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Wakizashi: Inoue Izuminokami Kunisada Kikumon, Kanbun 5 Nen 8 Gatsu Hi (August 1665)(NBTHK Tokubetsu Hozon Token)

Ordering number:23831

Wakizashi in Shirasaya (NBTHK Tokubetsu Hozon Token)

Signature: Inoue Izuminokami Kunisada
Kikumon, Kanbun 5 Nen 8 Gatsu Hi (August 1665)
菊紋 寛文五年八月日

Sayagaki: Inoue Izuminokami Kunisada,
a piece from the August of the fifth year of Kanbun. A blade length of 1 Shaku 6 Sun
Written by Dr. Kanzan in Showa 52(1977)

(We divide 4 sections for each sword as Saijyo saku, Jyojyo saku Jyo saku and regular saku)
This sword belongs to Jyo Jyo Saku ranking.
Habaki: Gold foiled double habaki
Blade length: 51.4 cm (20.24 in)
Curvature: 1.0 cm (0.39 in)
Mekugi hole: 1
Width at base: 3.12 cm (1.23 in)
Width at the tip: 2.24 cm (0.88 in)
Thickness of rim (Kasane): 0.67 cm (0.26 in)
Sword weight: 600 grams
Era: Edo period, around Kanbun (1665)
Shape: The work has a broad body and shallow curvature typical of Kanbun Shinto, with a slightly extended kissaki, making for a well-proportioned shape with beautiful jigane.
Jigane: The steel is fine ko-itame hada, tightly packed, typical of Osaka steel, resulting in a beautiful skin.
Hamon: From the boiling point, the blade features a straight pattern transitioning to a midare pattern, returning in the style of three sanbonsugi.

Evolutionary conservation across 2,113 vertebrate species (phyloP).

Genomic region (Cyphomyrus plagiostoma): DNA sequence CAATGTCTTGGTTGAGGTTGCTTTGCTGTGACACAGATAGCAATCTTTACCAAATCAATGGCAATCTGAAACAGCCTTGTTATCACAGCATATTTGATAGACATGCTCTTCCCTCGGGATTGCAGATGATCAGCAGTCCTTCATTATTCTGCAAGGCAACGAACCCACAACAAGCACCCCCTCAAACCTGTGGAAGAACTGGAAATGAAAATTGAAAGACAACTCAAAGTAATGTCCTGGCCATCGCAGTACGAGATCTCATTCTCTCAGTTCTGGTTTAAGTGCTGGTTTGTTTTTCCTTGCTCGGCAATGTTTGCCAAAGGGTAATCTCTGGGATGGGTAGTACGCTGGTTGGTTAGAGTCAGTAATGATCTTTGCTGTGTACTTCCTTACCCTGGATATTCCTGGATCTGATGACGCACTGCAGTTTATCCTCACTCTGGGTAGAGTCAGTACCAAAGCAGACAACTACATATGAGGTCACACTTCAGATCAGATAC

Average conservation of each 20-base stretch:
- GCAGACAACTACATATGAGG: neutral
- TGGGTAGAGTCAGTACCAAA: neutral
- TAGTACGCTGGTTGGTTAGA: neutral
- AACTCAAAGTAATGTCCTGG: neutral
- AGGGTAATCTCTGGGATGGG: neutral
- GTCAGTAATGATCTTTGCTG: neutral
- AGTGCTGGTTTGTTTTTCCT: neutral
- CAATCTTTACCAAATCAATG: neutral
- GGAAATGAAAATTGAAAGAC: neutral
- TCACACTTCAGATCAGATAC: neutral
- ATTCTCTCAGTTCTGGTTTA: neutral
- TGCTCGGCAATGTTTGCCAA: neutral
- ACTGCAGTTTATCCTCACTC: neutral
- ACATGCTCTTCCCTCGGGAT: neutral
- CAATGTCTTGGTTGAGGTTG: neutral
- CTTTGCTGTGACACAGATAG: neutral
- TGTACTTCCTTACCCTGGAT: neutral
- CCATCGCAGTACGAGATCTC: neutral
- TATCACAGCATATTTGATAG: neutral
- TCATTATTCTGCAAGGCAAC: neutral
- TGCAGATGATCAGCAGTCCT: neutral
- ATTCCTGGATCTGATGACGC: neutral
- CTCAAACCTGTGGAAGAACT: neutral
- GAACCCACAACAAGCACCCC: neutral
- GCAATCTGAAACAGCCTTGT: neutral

Aoi Art’s Comment: This Inoue Shinkai is a work from the fifth year of Kanbun, changing its signature to Inoue Shinkai in the second year of Enpo. Because the first generation Kunisada became elderly, early productions were assisted by Izuminokami Kunisada as substitute. Around the fourth year of Manji, a sword was dedicated to the imperial court, and as a reward, he was granted the chrysanthemum crest, initially signing as Izuminokami Kunisada and changing to Shinkai in August of the twelfth year of Kanbun. He passed away in November of the second year of Tenwa. Inoue Shinkai is equally celebrated alongside Tsuda Sukehiro, both swordsmiths highly regarded with some joint works between Sukehiro and Shinkai. Previously questioned or denied works have been recognized as authentic through research, highlighting the impact of their friendship on their creations. Generally, Sukehiro is known for dynamic wave patterns, while Shinkai for straight patterns with deep nioiguchi.

Historical context: From the Muromachi to the Edo period, as the demand for swords significantly declined, swordsmiths had to innovate to survive. Techniques such as gold inlay signatures, intricate blade patterns, and carvings on swords became popular, moving towards creating swords that were more visually stunning than practical for battle. The transition from the Kan'ei to Kanbun period saw changes in production methods, largely due to the spread of dojos, which provided a safe space for combat training, becoming accessible to the general public as well.

NBTHK Tokubetsu Hozon Token
AoiArt estimation paper
Whole Oshigata

Price:2,000,000 JPY-.

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